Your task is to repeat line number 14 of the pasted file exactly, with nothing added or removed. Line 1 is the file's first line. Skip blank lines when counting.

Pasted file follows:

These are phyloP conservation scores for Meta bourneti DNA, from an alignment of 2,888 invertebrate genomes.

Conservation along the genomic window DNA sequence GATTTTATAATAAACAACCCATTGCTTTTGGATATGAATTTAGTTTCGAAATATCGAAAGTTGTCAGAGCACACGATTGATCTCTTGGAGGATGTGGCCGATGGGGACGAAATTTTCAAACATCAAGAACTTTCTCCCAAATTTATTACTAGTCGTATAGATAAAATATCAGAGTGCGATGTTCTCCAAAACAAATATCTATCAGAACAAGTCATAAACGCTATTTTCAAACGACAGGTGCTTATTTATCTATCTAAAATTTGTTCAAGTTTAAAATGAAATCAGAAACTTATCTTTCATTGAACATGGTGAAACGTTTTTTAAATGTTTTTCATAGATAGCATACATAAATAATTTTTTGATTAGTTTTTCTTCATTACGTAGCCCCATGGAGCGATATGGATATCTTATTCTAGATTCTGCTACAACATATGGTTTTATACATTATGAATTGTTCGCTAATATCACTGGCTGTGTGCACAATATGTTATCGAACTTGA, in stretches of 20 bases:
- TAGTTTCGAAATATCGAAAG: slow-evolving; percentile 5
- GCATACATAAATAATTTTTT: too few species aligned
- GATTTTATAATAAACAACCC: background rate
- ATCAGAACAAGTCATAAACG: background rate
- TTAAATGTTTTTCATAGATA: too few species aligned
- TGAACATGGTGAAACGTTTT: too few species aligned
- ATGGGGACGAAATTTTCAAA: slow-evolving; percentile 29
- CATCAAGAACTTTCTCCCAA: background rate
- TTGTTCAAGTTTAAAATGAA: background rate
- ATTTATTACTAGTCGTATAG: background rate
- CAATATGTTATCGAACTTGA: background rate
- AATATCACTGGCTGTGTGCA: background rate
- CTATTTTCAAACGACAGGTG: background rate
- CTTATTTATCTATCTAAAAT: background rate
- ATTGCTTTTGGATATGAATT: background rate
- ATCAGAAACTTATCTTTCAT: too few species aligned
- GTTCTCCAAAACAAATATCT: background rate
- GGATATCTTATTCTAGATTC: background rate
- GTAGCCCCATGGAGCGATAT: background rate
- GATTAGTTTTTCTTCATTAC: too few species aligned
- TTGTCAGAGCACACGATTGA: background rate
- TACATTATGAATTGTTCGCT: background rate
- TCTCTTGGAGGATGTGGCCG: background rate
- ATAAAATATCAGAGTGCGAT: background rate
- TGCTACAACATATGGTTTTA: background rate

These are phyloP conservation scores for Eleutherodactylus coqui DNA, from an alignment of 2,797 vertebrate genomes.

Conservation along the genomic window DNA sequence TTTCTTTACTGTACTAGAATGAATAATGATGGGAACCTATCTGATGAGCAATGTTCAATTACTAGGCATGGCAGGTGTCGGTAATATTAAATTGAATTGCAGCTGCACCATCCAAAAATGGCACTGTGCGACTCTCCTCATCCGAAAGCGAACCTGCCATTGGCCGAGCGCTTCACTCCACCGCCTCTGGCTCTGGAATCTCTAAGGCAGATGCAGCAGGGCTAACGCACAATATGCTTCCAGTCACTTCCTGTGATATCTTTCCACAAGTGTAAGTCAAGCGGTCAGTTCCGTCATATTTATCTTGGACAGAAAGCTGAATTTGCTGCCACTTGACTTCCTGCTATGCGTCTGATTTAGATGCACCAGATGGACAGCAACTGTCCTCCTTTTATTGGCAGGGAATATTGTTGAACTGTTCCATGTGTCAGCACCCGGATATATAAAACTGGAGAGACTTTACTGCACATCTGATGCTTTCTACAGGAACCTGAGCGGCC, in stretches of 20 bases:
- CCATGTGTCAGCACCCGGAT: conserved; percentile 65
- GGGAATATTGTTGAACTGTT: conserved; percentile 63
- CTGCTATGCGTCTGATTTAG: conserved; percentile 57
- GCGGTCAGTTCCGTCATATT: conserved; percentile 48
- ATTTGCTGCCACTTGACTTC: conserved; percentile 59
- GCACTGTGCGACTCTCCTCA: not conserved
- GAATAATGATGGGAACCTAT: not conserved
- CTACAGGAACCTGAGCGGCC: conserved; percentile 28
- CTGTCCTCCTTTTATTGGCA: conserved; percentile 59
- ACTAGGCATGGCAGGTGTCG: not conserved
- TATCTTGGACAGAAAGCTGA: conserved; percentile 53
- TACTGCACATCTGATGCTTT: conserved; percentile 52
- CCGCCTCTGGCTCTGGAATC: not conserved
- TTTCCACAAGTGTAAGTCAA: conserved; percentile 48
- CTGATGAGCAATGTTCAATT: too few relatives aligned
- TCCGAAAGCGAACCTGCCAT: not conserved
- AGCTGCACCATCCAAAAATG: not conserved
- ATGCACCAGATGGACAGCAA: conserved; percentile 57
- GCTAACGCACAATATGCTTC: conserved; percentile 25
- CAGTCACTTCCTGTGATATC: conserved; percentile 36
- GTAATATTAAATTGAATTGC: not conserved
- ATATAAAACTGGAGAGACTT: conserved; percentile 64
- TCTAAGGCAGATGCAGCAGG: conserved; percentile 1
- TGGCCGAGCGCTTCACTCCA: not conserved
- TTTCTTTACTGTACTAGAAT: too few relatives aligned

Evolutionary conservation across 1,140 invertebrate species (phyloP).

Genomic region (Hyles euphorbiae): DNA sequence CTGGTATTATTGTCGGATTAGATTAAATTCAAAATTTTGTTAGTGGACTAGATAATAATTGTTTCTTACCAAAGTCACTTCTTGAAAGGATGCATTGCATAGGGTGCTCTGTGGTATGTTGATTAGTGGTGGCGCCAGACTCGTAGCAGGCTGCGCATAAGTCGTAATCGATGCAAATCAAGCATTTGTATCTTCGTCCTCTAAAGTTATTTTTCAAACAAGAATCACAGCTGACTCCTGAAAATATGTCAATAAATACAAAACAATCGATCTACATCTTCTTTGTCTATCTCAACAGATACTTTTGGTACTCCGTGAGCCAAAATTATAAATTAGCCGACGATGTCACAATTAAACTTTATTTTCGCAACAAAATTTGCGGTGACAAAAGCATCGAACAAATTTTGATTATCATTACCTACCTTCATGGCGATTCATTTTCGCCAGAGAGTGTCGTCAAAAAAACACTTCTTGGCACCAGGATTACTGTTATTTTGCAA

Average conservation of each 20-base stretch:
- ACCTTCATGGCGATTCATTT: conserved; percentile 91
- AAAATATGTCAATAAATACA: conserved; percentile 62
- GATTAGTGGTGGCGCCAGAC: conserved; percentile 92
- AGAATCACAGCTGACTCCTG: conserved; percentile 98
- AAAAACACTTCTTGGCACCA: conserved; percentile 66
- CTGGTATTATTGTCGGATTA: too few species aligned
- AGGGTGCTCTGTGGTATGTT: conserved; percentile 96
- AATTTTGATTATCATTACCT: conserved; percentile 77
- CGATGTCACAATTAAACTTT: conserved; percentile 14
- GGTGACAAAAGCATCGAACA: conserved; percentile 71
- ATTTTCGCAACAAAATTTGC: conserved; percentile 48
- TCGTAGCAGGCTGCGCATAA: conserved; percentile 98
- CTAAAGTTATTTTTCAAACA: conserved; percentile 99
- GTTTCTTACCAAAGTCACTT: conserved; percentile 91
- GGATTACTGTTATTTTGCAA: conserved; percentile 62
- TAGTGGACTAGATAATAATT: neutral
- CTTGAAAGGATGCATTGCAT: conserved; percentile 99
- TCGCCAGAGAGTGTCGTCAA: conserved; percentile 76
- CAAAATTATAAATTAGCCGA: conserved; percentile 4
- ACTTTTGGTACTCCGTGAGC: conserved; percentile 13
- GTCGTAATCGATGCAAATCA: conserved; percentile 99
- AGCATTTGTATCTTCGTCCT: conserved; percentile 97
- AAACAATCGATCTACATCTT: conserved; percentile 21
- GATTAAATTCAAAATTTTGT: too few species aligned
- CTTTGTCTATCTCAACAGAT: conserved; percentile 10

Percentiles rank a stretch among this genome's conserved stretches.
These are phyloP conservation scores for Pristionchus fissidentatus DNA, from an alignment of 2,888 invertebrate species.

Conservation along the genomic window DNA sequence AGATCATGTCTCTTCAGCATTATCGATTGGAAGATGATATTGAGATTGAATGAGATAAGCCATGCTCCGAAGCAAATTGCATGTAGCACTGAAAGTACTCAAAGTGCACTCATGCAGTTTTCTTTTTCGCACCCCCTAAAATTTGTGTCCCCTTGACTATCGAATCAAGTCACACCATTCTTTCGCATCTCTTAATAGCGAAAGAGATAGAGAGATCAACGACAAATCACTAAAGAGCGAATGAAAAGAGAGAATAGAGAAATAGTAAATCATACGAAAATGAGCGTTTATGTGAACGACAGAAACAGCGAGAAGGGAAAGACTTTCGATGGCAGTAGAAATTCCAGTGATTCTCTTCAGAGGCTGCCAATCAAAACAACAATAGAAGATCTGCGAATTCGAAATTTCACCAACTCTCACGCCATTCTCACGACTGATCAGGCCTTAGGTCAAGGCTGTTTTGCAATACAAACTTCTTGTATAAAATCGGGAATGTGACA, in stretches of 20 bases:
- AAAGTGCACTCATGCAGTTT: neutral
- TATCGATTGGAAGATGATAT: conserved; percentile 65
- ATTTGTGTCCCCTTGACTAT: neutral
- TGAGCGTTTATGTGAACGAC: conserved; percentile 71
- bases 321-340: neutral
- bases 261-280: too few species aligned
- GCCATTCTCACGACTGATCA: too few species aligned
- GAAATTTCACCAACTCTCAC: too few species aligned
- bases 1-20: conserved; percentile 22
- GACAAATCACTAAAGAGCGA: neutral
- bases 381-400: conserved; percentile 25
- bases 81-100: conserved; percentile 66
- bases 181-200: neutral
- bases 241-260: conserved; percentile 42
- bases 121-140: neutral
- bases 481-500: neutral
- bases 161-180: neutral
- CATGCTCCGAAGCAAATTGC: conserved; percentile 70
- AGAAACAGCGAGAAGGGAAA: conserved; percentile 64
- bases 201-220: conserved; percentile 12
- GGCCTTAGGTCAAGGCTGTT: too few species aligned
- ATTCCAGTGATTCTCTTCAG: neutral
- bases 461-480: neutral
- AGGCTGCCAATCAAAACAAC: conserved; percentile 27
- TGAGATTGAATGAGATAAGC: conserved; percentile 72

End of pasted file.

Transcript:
- AATATCACTGGCTGTGTGCA: background rate